As the release day of their sophomore record ‘What’s So Great, Britain?’ draws ever closer, Indie-punks Youth Killed It share more insights into their thoughts on the current state of our society.
The tone of latest single ‘This Sounds Cliché’ is no different to the other singles taken from the coherent record and sees frontman Jack Murphy take a personal situation and extrapolating it into a modern-day moral, revealing: “It was written about a break up which had no real conclusion. A lot of things were ultimately left unsaid and as a result, communication broke down. The song is about just how hard it can be nowadays, especially for young couples, to hold together relationships with the influence of social media and temptation. We think that values moving forward and evolving is positive but, as humans, we must not lose the ability to communicate face to face.”
With a line-up completed by guitarists Carlos Montero and Josh Arter-Taylor, Josh Thexton on bass and Ben Ford on drums, Youth Killed It say “it’s hard to pinpoint where exactly our sound comes from, somewhere deep within the recesses of our minds probably”. The members have an eclectic range of tastes, from funk to indie, to alt-rock, blues, and prog-metal. In fact, their varied tastes can be no better demonstrated than by listening to their YKI material, whilst knowing they began life as metal band ‘Under The Influence’. Reforming in 2016 with their current moniker and aspirations of “writing songs about never doing the dishes, hating their day jobs and having fun”, they signed with Rude Records on the strength of 2 EPs, before releasing their debut album ‘Modern Bollotics’ in mid-2017. The quintet aims to “not take things too seriously in a world where everything is taxing and exhausting.”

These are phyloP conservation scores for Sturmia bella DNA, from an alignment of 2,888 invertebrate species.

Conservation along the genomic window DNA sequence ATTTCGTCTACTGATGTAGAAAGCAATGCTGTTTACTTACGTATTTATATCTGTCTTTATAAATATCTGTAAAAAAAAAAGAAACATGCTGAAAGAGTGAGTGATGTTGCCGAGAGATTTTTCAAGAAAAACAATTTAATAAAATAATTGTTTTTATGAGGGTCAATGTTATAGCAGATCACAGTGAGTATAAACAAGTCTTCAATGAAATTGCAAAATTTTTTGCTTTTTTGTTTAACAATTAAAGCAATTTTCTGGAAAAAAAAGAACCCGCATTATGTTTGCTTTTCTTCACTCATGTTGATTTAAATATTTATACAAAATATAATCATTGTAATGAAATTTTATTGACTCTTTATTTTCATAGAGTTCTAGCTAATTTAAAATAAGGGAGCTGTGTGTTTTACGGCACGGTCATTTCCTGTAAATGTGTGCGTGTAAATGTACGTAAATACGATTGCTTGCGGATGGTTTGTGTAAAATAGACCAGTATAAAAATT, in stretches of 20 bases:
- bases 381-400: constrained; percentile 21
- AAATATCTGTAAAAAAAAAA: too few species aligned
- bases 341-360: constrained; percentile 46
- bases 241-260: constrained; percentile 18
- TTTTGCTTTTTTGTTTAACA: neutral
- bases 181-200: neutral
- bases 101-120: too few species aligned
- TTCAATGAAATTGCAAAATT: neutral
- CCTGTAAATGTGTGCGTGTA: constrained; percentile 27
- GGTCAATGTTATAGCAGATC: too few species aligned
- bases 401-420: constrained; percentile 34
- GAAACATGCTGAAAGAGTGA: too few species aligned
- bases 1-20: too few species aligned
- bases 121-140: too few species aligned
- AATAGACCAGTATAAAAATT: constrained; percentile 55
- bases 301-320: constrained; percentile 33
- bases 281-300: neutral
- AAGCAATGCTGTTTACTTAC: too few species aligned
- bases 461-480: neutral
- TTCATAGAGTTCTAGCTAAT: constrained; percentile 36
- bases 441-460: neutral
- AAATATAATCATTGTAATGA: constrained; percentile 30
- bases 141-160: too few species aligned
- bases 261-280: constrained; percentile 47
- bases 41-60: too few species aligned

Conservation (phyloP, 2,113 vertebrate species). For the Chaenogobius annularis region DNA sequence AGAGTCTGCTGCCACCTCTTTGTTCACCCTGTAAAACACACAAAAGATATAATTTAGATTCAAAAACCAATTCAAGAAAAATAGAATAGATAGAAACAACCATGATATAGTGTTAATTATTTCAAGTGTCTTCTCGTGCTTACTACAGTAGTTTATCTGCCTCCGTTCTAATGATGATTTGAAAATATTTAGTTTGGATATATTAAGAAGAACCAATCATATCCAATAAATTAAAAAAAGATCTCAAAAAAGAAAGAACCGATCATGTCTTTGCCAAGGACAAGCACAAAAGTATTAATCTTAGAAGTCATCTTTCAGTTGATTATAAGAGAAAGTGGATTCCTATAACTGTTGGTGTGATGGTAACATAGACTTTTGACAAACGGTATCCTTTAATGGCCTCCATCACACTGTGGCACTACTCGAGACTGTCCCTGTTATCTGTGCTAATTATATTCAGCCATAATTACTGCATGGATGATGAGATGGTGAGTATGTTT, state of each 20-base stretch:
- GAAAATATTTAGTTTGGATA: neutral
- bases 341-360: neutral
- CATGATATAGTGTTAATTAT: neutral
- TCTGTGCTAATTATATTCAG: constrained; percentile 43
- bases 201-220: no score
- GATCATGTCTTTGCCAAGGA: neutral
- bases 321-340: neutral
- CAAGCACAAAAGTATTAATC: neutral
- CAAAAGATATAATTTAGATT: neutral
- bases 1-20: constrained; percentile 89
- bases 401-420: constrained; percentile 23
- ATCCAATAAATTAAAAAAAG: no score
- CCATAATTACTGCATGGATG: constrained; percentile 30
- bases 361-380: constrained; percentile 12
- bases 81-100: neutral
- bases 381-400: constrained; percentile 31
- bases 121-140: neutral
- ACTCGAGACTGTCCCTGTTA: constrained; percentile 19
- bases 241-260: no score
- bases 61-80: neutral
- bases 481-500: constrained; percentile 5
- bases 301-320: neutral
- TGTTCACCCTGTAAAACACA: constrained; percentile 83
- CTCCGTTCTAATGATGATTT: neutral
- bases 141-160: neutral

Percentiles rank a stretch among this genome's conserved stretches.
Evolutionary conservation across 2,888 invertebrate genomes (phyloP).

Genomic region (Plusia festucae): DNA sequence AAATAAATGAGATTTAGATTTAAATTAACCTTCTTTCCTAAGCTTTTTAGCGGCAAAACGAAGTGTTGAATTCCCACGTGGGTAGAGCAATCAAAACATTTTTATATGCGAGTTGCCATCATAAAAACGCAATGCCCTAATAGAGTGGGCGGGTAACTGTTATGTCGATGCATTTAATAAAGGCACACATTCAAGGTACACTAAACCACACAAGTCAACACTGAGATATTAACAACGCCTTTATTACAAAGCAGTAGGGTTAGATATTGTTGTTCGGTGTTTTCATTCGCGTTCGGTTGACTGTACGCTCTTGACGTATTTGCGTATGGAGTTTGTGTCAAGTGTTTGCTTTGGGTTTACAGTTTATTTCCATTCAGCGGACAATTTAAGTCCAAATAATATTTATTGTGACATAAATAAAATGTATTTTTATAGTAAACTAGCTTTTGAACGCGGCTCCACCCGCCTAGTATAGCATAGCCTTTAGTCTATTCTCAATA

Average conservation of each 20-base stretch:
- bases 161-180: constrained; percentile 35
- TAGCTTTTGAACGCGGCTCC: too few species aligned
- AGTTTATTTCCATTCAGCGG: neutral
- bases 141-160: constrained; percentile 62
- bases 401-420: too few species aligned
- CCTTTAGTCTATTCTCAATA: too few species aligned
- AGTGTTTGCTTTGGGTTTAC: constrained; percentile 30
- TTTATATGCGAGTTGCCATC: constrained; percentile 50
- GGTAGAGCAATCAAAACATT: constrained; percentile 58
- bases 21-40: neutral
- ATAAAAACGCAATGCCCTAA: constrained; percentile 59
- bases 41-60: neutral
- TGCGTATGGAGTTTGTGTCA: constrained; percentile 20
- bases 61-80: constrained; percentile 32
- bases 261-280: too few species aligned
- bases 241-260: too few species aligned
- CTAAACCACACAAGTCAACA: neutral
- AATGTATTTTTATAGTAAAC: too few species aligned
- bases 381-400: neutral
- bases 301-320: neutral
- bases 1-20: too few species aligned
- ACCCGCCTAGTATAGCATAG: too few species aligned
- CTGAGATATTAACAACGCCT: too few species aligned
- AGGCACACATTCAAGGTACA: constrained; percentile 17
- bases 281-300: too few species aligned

Initially working with a production team on ‘What’s So Great, Britain?’, the Norwich crew had a rethink and opted to self-record at Crystal Sound Studios, with Murphy explaining: “Our sound just wasn’t where we wanted it to be, so Carlos and I produced it. It gave us more time and fewer restrictions. It really is from start to finish a band job: no extra writers, no producers, just us”. Capturing a raw and impassioned rabble comparable to the likes of The Clash, Arctic Monkeys, and Blur, they return with more nostalgic 90’s riffs, stream-of-consciousness vocal deliveries, and charming hooks. Murphy declares: “Our sound has developed and matured into something I’m seriously proud of. I hope it resonates the way I want it to, as me and the boys put everything into it and as much as I love the last one, this one really is close to my heart.”